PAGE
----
THE CENTURION’S DAUGHTER

Please read the following excerpt from an upcoming novel in manuscript form. I think you will like it.

No one saw Phaedra come in the gate as she made her way through the large garden. She had been afraid to enter the villa from the stable. The whole villa seemed sound asleep. Even the stable boy did not wake up when she unsaddled her horse. The watchman was out in the vineyards, having heard some noise that aroused his curiosity.

The night sounds of the insects and the frogs around the pool in the center of the garden were loud. As the young Phaedra walked through the garden, trying not to make too much noise on the fine gravel path, the noise of the insects temporarily ceased until she had passed.

Up above a full moon shone, its silvery beams disturbed only by fluffy, floating clouds as they slowly passed overhead beneath its spell binding light. There was a warm spring breeze wafting over the garden, bringing the delicate fragrance of the blooming purple iris to Phaedra’s nostrils. She breathed in the fragrance of the flowers and looked carefully around her. Perhaps the goddess Iris was letting her know that her mission would end successfully. So far so good! Phaedra sighed and smiled in spite of her nervousness. She had yet to navigate the villa successfully. She prayed no one would be up at this late hour.

Phaedra was a Greek slave, a petite brunette just a little over five feet tall. She was probably about 18 years old. Her mother had been a slave belonging to the Mistress Melusine, and Phaedra was born while her mother was in Melusine’s service. She did not know who her father was. She was a beautiful girl, well proportioned, with lovely olive skin and dancing dark eyes. Her lips were full and red. She wore a white chiton which shone in the moonlight.

There was one flaw in her appearance: a jagged two inch scar ran from her right cheek bone down to the right side of her chin. She had been recently beaten by her Roman master, who was fast becoming a notorious drunkard. His drunken assault upon his daughter’s maidservant had caused a family crisis, which was still not resolved, although the initial tears and stress had at least subsided.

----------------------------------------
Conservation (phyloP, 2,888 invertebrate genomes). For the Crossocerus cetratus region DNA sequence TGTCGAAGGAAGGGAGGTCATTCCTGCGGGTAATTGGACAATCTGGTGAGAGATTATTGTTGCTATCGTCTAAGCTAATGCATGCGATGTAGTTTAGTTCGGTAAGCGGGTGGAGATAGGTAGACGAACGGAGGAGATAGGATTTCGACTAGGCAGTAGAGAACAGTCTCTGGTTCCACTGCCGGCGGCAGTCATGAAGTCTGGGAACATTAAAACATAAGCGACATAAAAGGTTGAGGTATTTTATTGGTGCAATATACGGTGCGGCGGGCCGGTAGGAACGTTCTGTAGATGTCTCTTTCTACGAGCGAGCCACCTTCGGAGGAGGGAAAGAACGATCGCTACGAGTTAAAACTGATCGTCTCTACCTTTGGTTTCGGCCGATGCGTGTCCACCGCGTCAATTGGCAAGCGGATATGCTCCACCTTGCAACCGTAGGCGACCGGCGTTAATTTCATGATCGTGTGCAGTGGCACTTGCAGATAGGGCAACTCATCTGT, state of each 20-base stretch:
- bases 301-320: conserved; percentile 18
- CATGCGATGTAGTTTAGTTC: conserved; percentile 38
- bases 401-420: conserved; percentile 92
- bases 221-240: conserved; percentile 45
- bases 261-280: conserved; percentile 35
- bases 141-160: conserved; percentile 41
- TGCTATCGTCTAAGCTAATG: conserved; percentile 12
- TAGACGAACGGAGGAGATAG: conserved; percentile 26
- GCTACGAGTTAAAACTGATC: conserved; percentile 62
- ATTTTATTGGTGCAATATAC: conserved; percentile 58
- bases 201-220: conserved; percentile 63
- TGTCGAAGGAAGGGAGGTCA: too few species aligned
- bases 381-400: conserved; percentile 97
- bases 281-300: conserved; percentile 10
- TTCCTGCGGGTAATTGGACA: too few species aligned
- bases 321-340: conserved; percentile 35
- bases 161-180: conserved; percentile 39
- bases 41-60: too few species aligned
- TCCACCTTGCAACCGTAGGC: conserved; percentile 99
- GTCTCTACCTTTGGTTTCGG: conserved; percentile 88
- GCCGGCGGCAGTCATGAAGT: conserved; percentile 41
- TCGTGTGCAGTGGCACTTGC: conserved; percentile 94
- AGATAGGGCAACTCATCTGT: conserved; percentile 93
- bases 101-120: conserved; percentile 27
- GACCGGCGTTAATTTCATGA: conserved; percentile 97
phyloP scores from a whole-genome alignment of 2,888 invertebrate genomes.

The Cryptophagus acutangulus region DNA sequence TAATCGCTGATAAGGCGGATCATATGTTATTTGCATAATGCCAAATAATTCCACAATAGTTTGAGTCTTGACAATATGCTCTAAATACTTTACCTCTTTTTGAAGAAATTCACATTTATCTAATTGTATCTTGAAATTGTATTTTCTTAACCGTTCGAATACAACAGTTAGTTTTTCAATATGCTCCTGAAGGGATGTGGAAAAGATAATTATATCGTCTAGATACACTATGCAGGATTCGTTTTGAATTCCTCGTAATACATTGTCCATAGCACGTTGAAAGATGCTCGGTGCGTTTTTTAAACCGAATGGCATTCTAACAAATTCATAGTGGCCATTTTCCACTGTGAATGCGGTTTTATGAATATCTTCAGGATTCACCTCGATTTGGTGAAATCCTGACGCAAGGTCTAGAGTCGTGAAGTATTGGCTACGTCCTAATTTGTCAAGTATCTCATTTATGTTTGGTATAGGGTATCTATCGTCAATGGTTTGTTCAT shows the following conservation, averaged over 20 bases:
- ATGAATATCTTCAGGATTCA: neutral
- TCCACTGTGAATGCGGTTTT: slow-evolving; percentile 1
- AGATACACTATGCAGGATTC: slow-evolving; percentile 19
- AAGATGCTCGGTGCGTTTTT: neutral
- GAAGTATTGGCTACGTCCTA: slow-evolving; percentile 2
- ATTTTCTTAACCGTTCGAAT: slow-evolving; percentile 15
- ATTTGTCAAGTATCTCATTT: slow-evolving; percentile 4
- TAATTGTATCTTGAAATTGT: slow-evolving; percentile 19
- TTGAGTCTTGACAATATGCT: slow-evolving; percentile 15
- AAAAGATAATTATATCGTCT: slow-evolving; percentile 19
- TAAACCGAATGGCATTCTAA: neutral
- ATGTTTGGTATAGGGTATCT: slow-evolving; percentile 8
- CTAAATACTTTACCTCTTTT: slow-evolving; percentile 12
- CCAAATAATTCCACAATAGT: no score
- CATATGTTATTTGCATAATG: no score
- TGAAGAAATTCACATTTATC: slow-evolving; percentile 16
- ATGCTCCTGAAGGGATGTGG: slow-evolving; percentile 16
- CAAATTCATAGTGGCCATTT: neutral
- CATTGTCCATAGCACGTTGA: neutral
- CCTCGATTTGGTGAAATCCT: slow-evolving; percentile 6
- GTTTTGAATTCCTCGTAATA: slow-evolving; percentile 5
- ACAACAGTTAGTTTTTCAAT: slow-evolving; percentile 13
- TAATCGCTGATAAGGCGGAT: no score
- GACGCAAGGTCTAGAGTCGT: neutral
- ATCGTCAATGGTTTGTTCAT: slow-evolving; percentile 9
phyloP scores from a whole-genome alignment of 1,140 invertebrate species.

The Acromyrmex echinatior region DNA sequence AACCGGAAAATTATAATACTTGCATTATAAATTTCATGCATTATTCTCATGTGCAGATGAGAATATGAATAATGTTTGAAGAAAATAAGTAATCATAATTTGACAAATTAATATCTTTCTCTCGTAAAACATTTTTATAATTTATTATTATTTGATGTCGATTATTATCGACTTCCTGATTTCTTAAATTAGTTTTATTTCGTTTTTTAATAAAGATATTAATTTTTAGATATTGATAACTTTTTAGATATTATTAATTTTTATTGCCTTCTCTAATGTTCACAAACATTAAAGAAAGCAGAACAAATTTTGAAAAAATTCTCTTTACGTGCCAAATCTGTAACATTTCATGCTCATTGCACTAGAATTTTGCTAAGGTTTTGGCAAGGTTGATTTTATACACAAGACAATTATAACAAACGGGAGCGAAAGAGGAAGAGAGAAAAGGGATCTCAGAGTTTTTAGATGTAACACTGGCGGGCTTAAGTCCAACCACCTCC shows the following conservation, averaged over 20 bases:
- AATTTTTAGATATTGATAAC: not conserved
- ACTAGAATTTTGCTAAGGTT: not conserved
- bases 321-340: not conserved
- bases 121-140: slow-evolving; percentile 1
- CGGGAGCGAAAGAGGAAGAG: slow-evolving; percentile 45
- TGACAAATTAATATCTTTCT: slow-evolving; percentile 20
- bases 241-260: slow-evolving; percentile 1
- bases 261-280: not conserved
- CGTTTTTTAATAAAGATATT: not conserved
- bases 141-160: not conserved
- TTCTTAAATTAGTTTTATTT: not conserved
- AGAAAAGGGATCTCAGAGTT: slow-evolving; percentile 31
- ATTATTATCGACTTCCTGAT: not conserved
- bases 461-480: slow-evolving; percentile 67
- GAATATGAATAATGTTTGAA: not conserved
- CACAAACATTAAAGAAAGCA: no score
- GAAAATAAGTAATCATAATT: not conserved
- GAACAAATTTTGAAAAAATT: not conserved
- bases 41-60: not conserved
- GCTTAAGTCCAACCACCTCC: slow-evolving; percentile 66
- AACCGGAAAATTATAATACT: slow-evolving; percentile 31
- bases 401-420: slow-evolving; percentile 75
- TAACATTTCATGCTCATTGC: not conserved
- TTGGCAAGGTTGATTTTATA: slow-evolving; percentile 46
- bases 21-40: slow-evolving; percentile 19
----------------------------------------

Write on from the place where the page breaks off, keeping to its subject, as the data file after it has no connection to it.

The master of the estate was a Roman military officer, who had retired to the outskirts of Smyrna, a major city on the eastern coast of the Aegean Sea. The city set mostly on a hill at the southeastern edge of the Gulf of Smyrna, spreading out below the hill on to the coastal plain. With the help of the Emperor Trajan, the officer had purchased land a few hours distant from Smyrna.

The villa and the surrounding estate, well over 500 ugura [300 acres], was situated not too far from the coast and the Hermus River. The estate was very productive, thanks to a dedicated steward, and the increasing level-headed influence of the officer’s daughter Sabina. It was not that the centurion had completely lost his acute sense of business. He had his moments of clarity and soberness, but he had recently become increasingly disabled by his alcoholism. The trouble was everyone except Sabina was afraid to tell him.

Phaedra looked anxiously around her as she walked across the bright moonlit patio of the villa and made her way into the entrance of the large atrium. She stopped and stood between the huge stone columns at the front, peering into the dimly lit atrium. Several large braziers were still burning inside, eating down the large quantity of oil placed in them. Satisfied that no one was there Phaedra slowly entered the atrium through the vestibulum or entrance hall.

She avoided a large section of moonlit mosaic floor and crossed the atrium along the darkened side. She had to pass by the master’s bedroom on the right. She did this fearfully, glancing repeatedly at his door, knowing that he was in there. Lately, he was often up late at night, cursing and screaming at times in a drunken rage. She unconsciously ran her right forefinger along the two inch scar on her face, remembering the night he had suddenly and unexpectedly grabbed her and assaulted her.

For the most part, except for the steward and some old stalwart servants, who had been with the master during the time of his military service, the staff remained in fear of the master’s drunken tantrums.

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